I have been teaching and learning online for more than 15 years. It is my preferred method of learning because it exploits student-to-student dialogue in an exchange of ideas and opinions. In learning cohorts, there is a struggle between advocacy and inquiry – the former usually wins, unless we can stimulate productive exchange through dialogue.
In verbal dialogue, participants often begin to construct a response before they fully apprehend what they are hearing. In live discourse, we are artificially self-prompted for quick response. We hate dead air!
In a practice we call dialogue-intensive learning, we compose our retorts in writing which we can re-read and edited before pushing the send button—a luxury too often overtaken by impulse.
In an asynchronous, by setting expectations the dialogue can swing to inquiry allowing the discourse to dig deeper into the issue. Questions become the catalyst for the exchange.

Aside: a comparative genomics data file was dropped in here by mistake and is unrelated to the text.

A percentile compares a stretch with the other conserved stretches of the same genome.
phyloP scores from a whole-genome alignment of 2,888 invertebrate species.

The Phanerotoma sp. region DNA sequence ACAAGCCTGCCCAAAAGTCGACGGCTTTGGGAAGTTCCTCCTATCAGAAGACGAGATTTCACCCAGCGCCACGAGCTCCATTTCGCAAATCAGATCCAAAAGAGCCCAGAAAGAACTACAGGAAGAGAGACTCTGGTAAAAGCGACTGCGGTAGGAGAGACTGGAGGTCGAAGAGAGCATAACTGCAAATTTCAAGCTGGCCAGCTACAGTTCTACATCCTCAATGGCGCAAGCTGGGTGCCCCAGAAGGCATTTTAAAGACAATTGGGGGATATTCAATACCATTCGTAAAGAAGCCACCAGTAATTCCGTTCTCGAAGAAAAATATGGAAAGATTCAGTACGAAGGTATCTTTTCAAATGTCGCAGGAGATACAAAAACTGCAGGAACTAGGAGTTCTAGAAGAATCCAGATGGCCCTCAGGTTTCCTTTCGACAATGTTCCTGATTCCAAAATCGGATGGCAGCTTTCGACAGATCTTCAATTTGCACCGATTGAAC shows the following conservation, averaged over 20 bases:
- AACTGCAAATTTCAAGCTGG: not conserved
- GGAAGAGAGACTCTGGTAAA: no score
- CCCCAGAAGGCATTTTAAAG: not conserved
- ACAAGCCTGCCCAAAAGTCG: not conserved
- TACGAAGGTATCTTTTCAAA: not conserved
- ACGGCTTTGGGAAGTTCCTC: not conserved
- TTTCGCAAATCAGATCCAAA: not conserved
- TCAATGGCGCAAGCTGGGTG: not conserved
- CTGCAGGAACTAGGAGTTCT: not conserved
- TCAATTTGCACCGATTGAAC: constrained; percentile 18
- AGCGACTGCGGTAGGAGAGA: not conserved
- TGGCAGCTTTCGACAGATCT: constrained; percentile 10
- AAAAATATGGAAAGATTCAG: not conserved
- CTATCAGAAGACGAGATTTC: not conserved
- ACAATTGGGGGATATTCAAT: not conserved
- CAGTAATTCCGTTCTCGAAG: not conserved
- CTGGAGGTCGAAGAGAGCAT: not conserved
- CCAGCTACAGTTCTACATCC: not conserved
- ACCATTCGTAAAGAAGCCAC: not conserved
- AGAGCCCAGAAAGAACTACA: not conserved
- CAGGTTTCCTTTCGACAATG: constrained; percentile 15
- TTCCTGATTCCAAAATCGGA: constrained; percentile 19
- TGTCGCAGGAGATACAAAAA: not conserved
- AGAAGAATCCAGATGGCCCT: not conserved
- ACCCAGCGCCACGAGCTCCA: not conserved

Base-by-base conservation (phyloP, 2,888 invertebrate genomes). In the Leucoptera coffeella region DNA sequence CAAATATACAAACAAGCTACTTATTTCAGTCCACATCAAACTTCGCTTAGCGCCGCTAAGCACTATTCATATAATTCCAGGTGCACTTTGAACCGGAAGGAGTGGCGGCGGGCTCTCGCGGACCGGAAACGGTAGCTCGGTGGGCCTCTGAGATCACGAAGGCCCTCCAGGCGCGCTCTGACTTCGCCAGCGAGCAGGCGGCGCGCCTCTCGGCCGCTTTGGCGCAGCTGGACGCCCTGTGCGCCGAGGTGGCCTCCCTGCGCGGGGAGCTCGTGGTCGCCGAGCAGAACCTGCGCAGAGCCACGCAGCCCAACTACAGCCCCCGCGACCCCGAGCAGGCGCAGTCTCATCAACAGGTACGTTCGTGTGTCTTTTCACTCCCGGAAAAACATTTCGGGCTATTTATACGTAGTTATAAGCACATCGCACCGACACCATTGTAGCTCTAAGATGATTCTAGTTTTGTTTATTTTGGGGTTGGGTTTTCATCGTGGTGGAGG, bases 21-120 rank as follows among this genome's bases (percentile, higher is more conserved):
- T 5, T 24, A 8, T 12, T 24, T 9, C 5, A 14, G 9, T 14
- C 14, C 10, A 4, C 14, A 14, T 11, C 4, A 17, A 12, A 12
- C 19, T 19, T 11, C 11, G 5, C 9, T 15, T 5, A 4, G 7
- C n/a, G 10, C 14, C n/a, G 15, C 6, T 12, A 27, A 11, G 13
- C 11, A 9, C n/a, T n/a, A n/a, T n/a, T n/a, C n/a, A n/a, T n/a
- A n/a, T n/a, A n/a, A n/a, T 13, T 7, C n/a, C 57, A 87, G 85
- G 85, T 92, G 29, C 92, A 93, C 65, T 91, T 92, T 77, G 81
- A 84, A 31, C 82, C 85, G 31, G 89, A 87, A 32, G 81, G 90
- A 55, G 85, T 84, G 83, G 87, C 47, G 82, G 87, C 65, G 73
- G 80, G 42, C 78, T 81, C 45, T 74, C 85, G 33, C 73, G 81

I have found that by setting rules, we can move participants to meaningful exchange. They are simple: (a) limit your post to 100 words. This causes the writer to edit and sharpen her intended meaning which makes it manageable for members to absorb many posts that may occur in a cohort of 7-8 learners, as well as prepare cogent replies; (b) each post must have a singular focus on the assertion being made; and (c) assertions must be supported with citations from the course materials or personal anecdotal experiences.
Ment.io elegantly drives meaningful dialogue for this style of learning. It is based on questions and imposes a score for which participants subconsciously endeavor to achieve. All that provides the instructor a means to draw together the learning from the dialogue in the Discussion Recap.
Having used this tool for the last four classes online, I am pleasantly surprised how many students credit Ment.io for enlivening their online discussions.